Plain black: mourning dress announced in the first cookbooks

By Merry Post
Special for American Ellsworth

Community cookbooks from the last quarter of the 19th century sometimes include advertisements alluding to the importance of public mourning customs. The “Excelsior Cook Book,” published in 1891 by the Congregational Church in Rutland, Vermont, includes two advertisements that show the need for proper mourning attire.

The ad for the CE Ross store, which sold fabric and sewing notions, advertised “Henriettas and other beautiful black goods still in stock”. Henrietta was a finely woven wool twill fabric that suited well and was rather expensive. Black Henrietta had a matte surface and was considered dignified and appropriate for mourning costumes.

The milliner, Mrs. FC Eddy, announced that “mourning articles were a speciality”. Milliners sold other accessories besides hats. Mourning items could include black parasols, black bordered handkerchiefs and black veils to complete an ensemble.

When this cookbook was published, it was still customary in New England to observe a formal period of mourning for a deceased spouse or close relative by wearing black clothing every day. The higher you were in the social ladder, the longer you were expected to mourn and the more complicated your mourning costume. Women had to observe a longer period of mourning than men. Widows at the top of society might wear a special white cap under a black bonnet with a long black veil, black gloves, dress and cape for a full year or more before easing their mourning by wearing gray or mauve. Because mourning outfits were expensive, less well-off widows dyed their clothes black and avoided buying a new wardrobe.

The custom of wearing black daily during a prescribed period of mourning faded during World War I when the federal government discouraged the wearing of mourning dress as bad for morale. Instead, the Wilson administration launched the Gold Star program to honor families for their patriotic sacrifices, encouraging them to hang a banner in their windows with a gold star for each family member who died while on active duty. .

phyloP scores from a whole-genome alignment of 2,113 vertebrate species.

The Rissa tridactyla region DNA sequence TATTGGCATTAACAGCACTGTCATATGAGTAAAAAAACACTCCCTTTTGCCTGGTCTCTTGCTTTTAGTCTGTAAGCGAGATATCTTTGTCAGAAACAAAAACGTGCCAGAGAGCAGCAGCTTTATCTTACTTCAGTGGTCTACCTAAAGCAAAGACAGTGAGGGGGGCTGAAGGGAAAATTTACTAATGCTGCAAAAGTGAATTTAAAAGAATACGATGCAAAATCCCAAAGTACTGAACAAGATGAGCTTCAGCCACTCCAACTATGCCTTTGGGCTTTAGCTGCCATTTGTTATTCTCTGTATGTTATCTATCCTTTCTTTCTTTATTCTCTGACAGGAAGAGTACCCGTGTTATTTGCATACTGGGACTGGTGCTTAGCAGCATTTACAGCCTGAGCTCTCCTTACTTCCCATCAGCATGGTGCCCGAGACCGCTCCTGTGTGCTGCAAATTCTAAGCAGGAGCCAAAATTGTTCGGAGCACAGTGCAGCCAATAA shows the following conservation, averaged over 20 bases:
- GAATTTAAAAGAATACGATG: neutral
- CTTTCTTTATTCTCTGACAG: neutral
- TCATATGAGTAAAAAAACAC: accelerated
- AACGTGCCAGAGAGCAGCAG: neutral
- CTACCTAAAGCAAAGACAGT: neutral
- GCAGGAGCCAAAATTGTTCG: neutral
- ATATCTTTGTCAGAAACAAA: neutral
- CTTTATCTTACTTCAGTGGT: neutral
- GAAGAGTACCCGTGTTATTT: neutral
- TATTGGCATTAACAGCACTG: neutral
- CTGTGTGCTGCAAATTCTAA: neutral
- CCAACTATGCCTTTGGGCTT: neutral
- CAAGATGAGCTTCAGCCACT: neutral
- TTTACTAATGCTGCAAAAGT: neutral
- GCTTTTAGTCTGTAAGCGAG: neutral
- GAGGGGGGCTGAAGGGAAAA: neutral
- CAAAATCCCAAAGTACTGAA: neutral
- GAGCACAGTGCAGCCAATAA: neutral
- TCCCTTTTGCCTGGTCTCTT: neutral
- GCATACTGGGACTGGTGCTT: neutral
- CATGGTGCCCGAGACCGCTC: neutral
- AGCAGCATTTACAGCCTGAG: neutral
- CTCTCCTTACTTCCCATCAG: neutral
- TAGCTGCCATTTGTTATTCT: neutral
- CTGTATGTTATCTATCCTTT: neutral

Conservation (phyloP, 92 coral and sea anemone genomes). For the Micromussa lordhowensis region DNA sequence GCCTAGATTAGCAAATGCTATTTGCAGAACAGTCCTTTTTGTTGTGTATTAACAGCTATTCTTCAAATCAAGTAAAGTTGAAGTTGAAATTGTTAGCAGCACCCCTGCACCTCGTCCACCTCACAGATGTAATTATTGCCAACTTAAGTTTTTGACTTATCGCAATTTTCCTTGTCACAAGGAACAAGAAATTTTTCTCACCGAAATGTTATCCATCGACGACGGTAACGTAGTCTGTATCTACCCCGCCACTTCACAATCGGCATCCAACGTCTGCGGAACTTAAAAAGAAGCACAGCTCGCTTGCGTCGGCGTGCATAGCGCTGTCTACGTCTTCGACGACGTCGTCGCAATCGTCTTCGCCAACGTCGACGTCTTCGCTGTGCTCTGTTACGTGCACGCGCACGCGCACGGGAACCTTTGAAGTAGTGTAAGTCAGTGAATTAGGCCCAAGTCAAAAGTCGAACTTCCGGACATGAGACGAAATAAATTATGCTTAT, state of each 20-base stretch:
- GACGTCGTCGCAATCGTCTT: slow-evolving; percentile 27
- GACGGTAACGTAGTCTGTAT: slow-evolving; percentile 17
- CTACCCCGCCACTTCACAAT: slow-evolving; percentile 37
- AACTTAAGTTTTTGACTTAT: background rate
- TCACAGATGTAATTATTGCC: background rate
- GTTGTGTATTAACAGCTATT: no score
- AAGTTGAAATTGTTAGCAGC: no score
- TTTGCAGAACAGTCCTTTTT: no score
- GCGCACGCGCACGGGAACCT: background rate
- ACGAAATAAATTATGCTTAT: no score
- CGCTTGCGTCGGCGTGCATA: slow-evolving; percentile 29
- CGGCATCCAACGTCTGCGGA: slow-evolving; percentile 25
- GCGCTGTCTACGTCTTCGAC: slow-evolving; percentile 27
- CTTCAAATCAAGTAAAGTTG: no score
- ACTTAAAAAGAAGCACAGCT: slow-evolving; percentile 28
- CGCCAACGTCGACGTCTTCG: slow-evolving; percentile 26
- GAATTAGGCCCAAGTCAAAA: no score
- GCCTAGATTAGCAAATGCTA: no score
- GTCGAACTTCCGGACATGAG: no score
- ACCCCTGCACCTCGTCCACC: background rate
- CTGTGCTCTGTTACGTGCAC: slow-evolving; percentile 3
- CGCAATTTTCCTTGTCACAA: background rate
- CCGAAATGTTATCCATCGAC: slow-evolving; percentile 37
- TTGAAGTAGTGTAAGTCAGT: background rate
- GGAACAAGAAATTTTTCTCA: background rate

The ladies of the church who wrote the “Excelsior Cook Book” managed to sell advertising space to other businesses besides the milliner and the fabric store. They have published an excellent cookbook that has more recipes that fit well with 21st century tastes than most community cookbooks of this period.

One of these recipes, called “Chicken Tartare”, is an early version of oven-fried chicken. It’s lighter in calories, easier and less messy to prepare than fried chicken. The recipe can easily be scaled up and made with chicken thighs on the bone instead of chicken breasts. To make the dish healthier for the heart, you can replace the butter with vegetable oil.

Gouldsboro artist Camille Boisvert created the illustration. You can see more of his work at

Chicken Tartare

3 slices of fresh bread
½ tsp. dried rosemary
½ tsp. Dried marjoram
½ tsp. dried thyme
¼ cup melted butter
2½ lbs. half-split chicken breasts
about 1/3 cup all-purpose flour
½ tsp. sea ​​salt
1/8 tsp black pepper

Preheat oven to 425 degrees F. Place bread and herbs in food processor and grind into crumbs. Melt ¼ cup of butter. Flour the chicken pieces, then season with salt and pepper on both sides. Brush the chicken pieces with melted butter, then press the breadcrumbs down on the skin side. Place the chicken in a baking dish, skin side up, the pieces not touching. Bake for about 45 minutes or until the meat is no longer pink next to the bone.

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